The president and his advisers preferred flaunting U.S. power to explaining its purpose. To boast that one possesses and plans to maintain "strengths beyond challenge" may well be accurate, but it mixes arrogance with vagueness, an unsettling combination. Strengths for what purpose? Challenges from what source? Cold War presidents were careful to answer such questions. Bush, during his first term, too often left it to others to guess the answers. In his second, he will have to provide them.
Yet Gaddis often seems to dodge the quesiton of what basis there actually is for true unity of purpose between American unilateralists and their multilateral counterparts in Europe. On a hopeful note, the good Professor writes that winning multilateral support:
Will not involve giving anyone else a veto over what the United States does to ensure its security and to advance its interests. It will, however, require persuading as large a group of states as possible that these actions will also enhance, or at least not degrade, their own interests. The United States did that regularly--and highly successfully--during World War II and the Cold War. It also obtained international consent for the use of predominantly American military force in the 1991 Persian Gulf War, in Bosnia in 1995, in Kosovo in 1999, and in Afghanistan in 2001. Iraq has been the exception, not the rule, and there are lessons to be learned from the anomaly.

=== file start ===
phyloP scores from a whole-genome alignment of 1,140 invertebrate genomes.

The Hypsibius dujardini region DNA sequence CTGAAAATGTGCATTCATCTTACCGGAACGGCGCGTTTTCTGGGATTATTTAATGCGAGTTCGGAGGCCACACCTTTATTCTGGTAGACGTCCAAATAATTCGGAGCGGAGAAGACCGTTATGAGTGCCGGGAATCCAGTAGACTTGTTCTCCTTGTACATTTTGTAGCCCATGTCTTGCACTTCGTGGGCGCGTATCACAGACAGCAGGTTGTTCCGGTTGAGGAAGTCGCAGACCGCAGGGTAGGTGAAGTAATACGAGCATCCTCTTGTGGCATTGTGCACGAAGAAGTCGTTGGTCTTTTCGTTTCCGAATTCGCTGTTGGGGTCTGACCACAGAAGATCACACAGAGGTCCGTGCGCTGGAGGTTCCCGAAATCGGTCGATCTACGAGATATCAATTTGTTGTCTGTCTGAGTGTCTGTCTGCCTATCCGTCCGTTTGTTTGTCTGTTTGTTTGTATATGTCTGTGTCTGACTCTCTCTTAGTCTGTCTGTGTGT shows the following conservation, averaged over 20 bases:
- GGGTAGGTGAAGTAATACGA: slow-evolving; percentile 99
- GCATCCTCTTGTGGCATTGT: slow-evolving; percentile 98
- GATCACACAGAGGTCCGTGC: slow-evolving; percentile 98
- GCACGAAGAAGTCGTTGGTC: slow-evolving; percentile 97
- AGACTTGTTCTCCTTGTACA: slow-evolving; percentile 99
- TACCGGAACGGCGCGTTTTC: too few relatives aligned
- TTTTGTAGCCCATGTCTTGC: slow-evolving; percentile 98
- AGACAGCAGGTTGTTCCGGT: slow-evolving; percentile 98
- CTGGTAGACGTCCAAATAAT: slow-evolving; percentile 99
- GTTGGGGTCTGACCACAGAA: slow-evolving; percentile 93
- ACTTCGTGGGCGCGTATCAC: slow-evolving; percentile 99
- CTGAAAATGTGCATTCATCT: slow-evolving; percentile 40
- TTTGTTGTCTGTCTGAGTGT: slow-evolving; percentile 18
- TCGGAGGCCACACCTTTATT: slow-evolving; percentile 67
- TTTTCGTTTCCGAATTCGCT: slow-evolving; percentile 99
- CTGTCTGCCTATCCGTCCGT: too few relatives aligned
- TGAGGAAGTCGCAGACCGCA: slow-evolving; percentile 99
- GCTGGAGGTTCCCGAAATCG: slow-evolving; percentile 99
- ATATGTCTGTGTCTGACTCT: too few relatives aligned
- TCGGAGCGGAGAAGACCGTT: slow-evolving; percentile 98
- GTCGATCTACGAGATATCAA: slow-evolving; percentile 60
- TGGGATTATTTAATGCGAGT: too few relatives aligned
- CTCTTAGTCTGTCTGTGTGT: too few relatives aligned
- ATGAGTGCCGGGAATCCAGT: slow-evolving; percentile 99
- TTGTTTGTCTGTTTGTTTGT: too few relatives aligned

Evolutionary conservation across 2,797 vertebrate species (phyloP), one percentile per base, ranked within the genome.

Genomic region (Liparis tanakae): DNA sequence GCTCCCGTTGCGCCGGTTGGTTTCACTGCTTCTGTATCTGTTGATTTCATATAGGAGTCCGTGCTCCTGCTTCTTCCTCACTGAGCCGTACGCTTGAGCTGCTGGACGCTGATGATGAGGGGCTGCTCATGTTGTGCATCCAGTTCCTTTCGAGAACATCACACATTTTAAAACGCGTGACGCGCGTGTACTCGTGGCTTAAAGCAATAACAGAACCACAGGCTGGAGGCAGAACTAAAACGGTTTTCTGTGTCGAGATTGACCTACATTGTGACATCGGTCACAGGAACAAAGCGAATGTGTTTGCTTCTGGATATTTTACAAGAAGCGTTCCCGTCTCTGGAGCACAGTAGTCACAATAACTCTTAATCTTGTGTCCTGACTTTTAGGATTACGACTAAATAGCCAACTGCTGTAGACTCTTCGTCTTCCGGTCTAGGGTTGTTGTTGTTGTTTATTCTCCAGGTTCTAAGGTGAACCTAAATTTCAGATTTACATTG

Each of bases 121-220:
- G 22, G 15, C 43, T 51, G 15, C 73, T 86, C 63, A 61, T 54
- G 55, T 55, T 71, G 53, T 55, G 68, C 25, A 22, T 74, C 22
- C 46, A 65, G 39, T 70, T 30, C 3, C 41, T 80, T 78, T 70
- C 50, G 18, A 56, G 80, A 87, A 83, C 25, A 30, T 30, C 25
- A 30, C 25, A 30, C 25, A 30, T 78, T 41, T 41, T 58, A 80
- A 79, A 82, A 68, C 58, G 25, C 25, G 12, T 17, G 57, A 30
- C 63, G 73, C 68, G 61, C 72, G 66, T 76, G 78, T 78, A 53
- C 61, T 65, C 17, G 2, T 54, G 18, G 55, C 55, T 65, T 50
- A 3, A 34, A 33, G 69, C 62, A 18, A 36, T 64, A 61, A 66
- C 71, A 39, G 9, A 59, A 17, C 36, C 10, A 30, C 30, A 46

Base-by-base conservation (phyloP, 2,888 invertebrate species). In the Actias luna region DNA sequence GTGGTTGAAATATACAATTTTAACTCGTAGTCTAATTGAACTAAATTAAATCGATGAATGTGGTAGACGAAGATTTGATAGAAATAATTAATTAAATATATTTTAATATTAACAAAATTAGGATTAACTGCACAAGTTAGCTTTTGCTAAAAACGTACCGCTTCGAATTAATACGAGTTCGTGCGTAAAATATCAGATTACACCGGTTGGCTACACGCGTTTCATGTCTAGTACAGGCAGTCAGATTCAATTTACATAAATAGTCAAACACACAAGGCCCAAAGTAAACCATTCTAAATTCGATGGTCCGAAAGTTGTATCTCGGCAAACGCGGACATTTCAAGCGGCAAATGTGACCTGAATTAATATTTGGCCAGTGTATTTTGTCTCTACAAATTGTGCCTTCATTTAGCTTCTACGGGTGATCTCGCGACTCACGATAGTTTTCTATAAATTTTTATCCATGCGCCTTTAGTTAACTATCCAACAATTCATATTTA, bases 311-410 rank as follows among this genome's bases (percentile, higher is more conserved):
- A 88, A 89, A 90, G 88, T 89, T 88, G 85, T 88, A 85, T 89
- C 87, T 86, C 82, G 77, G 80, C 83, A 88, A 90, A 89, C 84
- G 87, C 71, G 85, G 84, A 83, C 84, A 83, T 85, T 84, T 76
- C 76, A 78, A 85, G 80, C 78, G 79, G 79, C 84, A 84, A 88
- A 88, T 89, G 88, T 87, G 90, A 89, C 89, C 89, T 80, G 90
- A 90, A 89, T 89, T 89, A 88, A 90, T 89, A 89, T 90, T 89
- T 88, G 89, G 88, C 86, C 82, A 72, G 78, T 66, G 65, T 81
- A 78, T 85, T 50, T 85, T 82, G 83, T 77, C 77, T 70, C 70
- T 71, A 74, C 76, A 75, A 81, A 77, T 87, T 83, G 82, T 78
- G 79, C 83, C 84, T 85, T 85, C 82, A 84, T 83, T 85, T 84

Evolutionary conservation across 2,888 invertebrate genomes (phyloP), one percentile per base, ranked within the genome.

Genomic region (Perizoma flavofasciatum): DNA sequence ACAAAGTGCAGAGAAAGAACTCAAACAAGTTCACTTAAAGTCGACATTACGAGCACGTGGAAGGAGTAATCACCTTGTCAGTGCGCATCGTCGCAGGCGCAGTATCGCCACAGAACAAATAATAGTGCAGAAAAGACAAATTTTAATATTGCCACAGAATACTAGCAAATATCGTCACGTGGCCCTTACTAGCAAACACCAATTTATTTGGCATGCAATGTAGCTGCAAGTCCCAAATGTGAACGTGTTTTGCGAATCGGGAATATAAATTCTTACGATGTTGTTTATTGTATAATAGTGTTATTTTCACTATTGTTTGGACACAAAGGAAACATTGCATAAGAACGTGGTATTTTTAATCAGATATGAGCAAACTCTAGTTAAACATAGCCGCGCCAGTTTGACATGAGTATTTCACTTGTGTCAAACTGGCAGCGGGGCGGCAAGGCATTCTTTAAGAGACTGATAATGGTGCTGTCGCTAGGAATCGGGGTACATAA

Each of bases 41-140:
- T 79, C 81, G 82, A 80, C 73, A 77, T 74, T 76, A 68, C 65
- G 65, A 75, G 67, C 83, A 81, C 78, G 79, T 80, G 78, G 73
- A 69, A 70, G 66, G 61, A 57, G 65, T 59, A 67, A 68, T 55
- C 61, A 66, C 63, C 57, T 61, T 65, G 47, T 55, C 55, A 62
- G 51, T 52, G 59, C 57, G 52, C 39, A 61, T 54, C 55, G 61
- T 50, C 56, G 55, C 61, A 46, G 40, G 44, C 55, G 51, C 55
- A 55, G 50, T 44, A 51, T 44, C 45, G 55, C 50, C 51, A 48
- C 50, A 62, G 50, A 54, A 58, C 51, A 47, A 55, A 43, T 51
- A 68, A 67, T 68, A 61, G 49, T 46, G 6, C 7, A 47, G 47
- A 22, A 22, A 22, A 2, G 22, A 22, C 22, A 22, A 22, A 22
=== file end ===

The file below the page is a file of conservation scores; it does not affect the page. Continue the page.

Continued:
I'm not sure I find any of these examples persuasive. In 1991 and 2001, the United States used overwhelming force to punish aggressors who had clearly violated international law. In 1995 and 1999, it used limited force to confront human rights violations that had minimal direct impact on US national security. Thus, what potential is there for winning multilateral support for controversial enterprises such as the second invasion of Iraq, which are of dubious legal standing and are not framed as humanitarian ventures?

My tentative answer to this question is that our best hope of winning belated European support for the invasion of Iraq is to demonstrate that this controversial action really can create a democratic opening in the Middle East. Although the Europeans may never sign off on the way such an opening was created, they do care about spreading democratic values. If Europeans really come to believe that all of our talk about democracy promotion is part of a sincere commitment rather than a cynical front for aggression, then further debates within the alliance will seem more more like arguments within the family rather than threats to the entire postwar global order.